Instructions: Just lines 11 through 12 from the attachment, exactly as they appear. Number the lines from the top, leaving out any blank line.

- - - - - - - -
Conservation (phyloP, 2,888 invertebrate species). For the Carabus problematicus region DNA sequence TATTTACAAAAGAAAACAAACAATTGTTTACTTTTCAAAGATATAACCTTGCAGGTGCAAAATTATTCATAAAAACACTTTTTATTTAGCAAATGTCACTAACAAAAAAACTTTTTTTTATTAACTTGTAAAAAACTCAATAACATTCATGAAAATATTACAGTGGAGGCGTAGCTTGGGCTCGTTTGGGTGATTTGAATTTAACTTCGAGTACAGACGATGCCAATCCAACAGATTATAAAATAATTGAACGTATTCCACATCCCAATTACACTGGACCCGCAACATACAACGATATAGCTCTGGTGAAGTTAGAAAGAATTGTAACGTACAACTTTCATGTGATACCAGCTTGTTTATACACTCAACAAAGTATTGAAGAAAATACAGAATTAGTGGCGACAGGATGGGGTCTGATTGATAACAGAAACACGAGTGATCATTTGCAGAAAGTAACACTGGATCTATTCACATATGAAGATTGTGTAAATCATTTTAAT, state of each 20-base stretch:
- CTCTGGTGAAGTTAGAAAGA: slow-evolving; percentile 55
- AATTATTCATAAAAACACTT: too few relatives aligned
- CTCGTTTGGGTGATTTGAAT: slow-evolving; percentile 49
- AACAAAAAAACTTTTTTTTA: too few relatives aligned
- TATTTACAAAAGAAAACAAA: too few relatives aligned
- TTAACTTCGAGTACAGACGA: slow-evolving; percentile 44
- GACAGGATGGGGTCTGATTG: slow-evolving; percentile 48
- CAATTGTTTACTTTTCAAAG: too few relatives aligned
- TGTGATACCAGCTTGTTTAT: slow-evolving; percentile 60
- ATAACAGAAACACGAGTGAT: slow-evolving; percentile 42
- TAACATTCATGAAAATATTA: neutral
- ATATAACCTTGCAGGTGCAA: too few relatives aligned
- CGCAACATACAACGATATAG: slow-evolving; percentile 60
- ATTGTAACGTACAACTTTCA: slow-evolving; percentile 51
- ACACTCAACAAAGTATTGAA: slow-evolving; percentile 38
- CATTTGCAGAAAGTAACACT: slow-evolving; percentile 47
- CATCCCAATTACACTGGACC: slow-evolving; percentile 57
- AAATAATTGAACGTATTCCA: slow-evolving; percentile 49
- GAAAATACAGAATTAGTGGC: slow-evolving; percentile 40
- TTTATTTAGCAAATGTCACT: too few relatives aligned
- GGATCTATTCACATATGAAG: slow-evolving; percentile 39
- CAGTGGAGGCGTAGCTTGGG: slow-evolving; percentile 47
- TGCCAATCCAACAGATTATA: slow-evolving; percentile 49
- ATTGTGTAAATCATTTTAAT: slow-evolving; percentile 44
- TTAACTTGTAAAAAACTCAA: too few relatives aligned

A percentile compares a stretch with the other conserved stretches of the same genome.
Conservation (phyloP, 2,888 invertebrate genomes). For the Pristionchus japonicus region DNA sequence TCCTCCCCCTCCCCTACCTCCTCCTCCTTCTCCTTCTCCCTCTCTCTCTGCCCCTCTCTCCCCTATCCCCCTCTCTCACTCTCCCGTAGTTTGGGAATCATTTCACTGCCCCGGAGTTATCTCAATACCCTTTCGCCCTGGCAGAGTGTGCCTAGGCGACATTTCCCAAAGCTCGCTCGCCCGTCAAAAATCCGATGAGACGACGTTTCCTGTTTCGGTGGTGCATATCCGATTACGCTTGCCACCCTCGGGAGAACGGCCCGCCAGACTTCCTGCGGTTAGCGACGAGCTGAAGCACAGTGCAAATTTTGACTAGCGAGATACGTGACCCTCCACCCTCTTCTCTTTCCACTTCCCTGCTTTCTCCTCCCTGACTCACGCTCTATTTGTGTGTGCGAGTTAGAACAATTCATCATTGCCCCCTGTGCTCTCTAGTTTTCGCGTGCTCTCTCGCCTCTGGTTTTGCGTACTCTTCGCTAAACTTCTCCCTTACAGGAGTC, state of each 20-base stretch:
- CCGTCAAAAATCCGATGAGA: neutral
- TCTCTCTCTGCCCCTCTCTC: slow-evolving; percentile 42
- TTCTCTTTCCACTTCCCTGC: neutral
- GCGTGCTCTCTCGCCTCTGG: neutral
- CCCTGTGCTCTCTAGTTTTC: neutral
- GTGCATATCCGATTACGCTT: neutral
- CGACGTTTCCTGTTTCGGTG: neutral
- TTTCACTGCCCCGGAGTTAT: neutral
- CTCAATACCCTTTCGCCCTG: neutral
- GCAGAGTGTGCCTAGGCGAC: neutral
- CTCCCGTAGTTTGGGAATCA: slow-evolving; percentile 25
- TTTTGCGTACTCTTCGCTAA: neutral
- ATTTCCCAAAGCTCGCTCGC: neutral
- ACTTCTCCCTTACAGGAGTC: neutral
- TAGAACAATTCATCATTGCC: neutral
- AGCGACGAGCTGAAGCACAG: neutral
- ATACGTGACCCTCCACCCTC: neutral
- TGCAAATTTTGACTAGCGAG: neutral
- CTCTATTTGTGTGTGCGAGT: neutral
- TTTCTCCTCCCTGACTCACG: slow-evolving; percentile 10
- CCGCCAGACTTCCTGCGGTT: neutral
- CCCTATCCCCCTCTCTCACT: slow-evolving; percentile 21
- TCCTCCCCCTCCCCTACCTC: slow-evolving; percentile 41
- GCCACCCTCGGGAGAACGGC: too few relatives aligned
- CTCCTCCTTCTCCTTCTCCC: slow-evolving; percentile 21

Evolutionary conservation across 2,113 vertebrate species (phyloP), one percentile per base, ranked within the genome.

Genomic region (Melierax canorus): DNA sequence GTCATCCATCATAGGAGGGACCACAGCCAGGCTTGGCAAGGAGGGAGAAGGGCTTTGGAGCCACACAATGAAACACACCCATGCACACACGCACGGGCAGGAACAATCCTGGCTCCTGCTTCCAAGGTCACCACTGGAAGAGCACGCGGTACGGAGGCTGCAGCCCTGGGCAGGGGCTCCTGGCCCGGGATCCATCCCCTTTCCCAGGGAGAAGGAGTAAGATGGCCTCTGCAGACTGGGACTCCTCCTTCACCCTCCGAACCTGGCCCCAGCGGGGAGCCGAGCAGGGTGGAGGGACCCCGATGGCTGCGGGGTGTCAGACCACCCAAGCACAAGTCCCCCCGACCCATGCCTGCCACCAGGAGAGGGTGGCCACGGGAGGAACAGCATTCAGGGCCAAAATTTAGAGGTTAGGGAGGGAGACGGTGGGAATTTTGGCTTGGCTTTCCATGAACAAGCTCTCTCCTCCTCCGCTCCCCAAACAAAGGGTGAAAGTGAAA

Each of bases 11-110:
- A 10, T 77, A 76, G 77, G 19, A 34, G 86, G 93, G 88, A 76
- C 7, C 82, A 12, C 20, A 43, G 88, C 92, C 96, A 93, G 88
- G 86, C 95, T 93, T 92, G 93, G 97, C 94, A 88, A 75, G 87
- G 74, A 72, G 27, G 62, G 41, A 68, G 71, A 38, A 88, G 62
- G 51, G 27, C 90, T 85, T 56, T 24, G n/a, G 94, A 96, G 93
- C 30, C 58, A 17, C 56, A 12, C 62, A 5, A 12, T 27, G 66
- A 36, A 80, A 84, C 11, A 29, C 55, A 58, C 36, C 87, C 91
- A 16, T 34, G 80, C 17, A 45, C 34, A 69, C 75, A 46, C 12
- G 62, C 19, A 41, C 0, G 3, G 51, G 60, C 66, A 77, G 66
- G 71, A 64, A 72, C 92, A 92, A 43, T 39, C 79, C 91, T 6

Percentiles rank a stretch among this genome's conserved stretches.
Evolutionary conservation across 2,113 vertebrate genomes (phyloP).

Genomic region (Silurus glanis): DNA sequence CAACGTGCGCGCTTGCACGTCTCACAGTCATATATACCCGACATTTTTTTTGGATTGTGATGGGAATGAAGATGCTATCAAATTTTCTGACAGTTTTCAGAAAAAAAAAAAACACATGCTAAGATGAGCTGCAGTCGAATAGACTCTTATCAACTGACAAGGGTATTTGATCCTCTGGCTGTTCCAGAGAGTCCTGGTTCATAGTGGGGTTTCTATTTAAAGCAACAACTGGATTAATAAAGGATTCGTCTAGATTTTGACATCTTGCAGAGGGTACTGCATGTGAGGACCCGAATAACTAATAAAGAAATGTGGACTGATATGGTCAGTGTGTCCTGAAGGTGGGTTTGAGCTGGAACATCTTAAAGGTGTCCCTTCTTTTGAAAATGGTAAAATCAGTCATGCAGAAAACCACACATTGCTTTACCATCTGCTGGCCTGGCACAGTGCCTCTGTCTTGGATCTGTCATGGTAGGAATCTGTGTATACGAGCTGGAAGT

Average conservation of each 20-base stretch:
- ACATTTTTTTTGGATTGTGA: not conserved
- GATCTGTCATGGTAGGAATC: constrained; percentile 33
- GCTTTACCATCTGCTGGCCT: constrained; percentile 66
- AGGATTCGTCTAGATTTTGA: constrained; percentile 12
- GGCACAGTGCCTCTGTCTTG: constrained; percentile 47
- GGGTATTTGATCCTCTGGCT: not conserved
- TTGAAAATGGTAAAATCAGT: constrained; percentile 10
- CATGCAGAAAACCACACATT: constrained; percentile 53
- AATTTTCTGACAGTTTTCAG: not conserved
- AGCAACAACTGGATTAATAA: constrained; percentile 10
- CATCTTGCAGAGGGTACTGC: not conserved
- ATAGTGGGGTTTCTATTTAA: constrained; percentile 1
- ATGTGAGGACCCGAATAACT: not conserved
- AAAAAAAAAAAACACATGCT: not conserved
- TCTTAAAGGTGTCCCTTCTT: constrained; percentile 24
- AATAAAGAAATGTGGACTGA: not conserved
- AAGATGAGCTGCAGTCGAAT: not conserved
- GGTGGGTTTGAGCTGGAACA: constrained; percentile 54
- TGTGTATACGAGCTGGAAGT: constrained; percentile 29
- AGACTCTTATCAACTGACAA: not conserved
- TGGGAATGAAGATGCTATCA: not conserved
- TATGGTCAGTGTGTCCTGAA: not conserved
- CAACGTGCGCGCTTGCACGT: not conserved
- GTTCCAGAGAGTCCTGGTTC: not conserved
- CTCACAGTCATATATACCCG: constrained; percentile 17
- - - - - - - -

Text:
- ATAACAGAAACACGAGTGAT: slow-evolving; percentile 42
- TAACATTCATGAAAATATTA: neutral